In the same way today, what all this is really about is whether Islam is compatible with a "definitive" European culture. And it is as well to admit that it is not just right-wing xenophobes, but also left-wing secularists, who are among the naysayers. I put that word, definitive, in inverted commas because the question of what a culture is, and what it can accommodate, has been explored in numerous countries (many of which have not hesitated to reach quite exclusive conclusions), but also in a highly controversial book published in 1970.

In The Malay Dilemma, the former Malaysian prime minister Dr Mahathir Mohamad argued that various factors influence what becomes accepted as the "definitive" culture of a country: who formed the first effective government representing a settled majority (which is why no one seriously suggests that the United States and Australia are occupied territories that should be returned to their indigenous peoples); language; religion; and symbols of nationhood, such as the constitution and the flag.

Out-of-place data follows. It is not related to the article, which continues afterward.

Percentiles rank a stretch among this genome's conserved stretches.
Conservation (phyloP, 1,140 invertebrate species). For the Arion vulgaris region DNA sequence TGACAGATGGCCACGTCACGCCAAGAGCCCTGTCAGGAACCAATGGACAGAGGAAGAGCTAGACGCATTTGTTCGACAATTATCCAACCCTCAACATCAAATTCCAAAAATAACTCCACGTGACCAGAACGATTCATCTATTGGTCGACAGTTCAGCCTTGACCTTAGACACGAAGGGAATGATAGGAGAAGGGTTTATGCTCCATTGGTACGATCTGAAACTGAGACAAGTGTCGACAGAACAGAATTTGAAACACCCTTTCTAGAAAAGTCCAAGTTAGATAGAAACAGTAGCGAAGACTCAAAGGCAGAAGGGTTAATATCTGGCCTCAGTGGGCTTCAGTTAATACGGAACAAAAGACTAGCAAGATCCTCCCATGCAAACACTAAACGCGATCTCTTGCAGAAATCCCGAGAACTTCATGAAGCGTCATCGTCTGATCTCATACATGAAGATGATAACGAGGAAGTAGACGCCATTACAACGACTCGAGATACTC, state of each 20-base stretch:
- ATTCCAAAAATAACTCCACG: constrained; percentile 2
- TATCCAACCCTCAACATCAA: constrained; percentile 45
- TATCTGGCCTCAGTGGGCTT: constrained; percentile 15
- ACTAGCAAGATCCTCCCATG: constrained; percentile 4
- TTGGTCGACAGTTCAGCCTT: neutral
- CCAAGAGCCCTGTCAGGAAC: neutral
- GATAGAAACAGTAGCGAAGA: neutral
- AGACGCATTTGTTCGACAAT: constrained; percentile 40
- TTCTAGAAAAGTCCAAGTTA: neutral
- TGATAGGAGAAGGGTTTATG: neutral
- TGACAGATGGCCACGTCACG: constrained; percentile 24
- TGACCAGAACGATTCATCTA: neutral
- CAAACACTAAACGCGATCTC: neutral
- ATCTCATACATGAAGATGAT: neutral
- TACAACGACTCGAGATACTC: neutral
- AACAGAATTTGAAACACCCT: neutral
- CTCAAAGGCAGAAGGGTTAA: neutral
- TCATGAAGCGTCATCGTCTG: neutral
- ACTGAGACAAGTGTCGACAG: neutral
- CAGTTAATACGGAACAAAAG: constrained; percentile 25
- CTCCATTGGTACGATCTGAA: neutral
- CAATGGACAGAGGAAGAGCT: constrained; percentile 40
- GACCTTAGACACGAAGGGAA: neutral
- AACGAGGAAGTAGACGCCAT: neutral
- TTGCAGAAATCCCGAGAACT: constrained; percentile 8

The consequences of this, he wrote, were that:

It is the definitive Australians who decide when the newcomer can call himself Australian . . . But his rights and those of his offspring as Australians do not extend to insisting that the definition of what is an Australian should be changed so that the language, customs and traditions conform to those of his country of origin. An Australian of Russian origin may not insist that because he has as much right as any other Australians to Australia, the Russian language and customs should become the language and customs of Australia. An Australian Chinese may not ask that the Chinese language and culture be accepted as the language and culture of Australia.